(Editor’s Note: This post originally appeared over at Workshifting, which shares resources on telecommuting, online tools, travel, technology, and virtual offices. With the rise in telework and mobile workforces, I believe self-management is a critical skill to develop. I hope you enjoy the series!)
When organizations and individuals start having conversations about workshifting, the discussion seems to naturally gravitate toward how to manage a person who isn’t sitting around an office all day. It’s a reality and, unfortunately, this is where the workshifting concept can often get stuck.
A basic tenet of workshifting is being able to manage yourself. That’s not to say people who work in offices can’t manage themselves, but I’ve heard from many people over the years that they need an office to visit each day. Because working from home or the local coffee shop can sometimes be a distraction. And having an office away from home keeps them focused.
So I thought it might be interesting to start a discussion on qualities of self-management. Obviously, they apply whether you’re in a workshifting arrangement or not. But if you are considering asking for a workshifting arrangement, this might be food for thought. And even if you find these are qualities you need to work on, that doesn’t mean you won’t be successful in workshifting. It just means you need to reflect a little and perfect your ability to self-manage.
The first quality is knowing yourself. It’s about understanding your strengths and weaknesses. Being very honest with who you are. Let’s face it – we’re not all rock stars at everything.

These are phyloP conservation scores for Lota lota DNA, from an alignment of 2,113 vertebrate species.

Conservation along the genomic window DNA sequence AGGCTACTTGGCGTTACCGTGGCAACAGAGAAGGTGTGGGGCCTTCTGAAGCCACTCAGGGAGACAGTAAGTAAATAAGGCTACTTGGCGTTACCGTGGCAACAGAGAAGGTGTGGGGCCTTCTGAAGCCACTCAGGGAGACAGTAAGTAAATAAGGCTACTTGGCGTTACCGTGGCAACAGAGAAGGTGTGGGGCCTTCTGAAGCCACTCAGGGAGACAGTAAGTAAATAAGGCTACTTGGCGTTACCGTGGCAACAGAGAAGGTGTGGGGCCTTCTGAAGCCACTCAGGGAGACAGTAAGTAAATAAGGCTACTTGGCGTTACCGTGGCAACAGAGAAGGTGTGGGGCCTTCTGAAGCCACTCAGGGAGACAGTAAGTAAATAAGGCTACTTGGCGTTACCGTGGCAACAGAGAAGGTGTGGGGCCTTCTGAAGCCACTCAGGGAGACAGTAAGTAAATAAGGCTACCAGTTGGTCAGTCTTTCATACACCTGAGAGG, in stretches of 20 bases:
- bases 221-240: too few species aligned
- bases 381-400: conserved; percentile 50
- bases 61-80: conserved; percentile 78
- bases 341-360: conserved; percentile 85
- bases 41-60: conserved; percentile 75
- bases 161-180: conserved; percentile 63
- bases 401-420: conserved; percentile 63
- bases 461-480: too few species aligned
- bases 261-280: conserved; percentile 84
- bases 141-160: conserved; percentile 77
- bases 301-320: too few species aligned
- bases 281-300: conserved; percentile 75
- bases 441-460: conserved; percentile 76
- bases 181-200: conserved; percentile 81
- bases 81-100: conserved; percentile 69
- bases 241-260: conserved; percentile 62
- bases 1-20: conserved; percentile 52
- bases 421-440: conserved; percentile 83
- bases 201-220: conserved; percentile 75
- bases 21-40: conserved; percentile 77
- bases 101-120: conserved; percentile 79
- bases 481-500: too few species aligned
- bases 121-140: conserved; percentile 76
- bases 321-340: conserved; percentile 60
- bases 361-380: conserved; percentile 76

There are a few ways you can spend time learning about yourself. I always say there are three ways to learn – hearing it, seeing it and doing it.
First, ask for feedback. Talk with people who have a sense of your working style and ask them for feedback about your strengths and areas for improvement. If you don’t have anyone you can ask right now, think about prior performance appraisals you’ve received and use that feedback.
Once you get feedback, take the time to process and evaluate it. I’d caution people not to immediately dismiss it. You might agree with all of it, parts of it, or none of it. But think it though, make the decision for yourself, and then decide what you will do with the information. Do you need to create an action plan to work on something that was mentioned?
Second, read books about developing strengths. One terrific book is called, Now Discover Your Strengths by Marcus Buckingham. In the book, there is an opportunity to take an assessment that can help you define your personal strengths. Great way to create your own path of self-discovery.
If you have ever taken any assessments in the past, this is a good time to take them out and review them. Consider the results and, like the process above, evaluate what you need to focus on moving forward.
Third, step out of your comfort zone and do something you haven’t done before. For example, if you’re apprehensive about public speaking…go out there and volunteer to do a public presentation. Use the evaluations from the sessions to improve. Then do it again.
Stepping back to assess and evaluate our personal strengths and weaknesses is a valuable exercise not only for workshifting but anytime. It allows us to keep ourselves focused and positioned to adapt as necessary.
Next up, how self-management and our careers are intertwined.
Image courtesy of the Italian voice1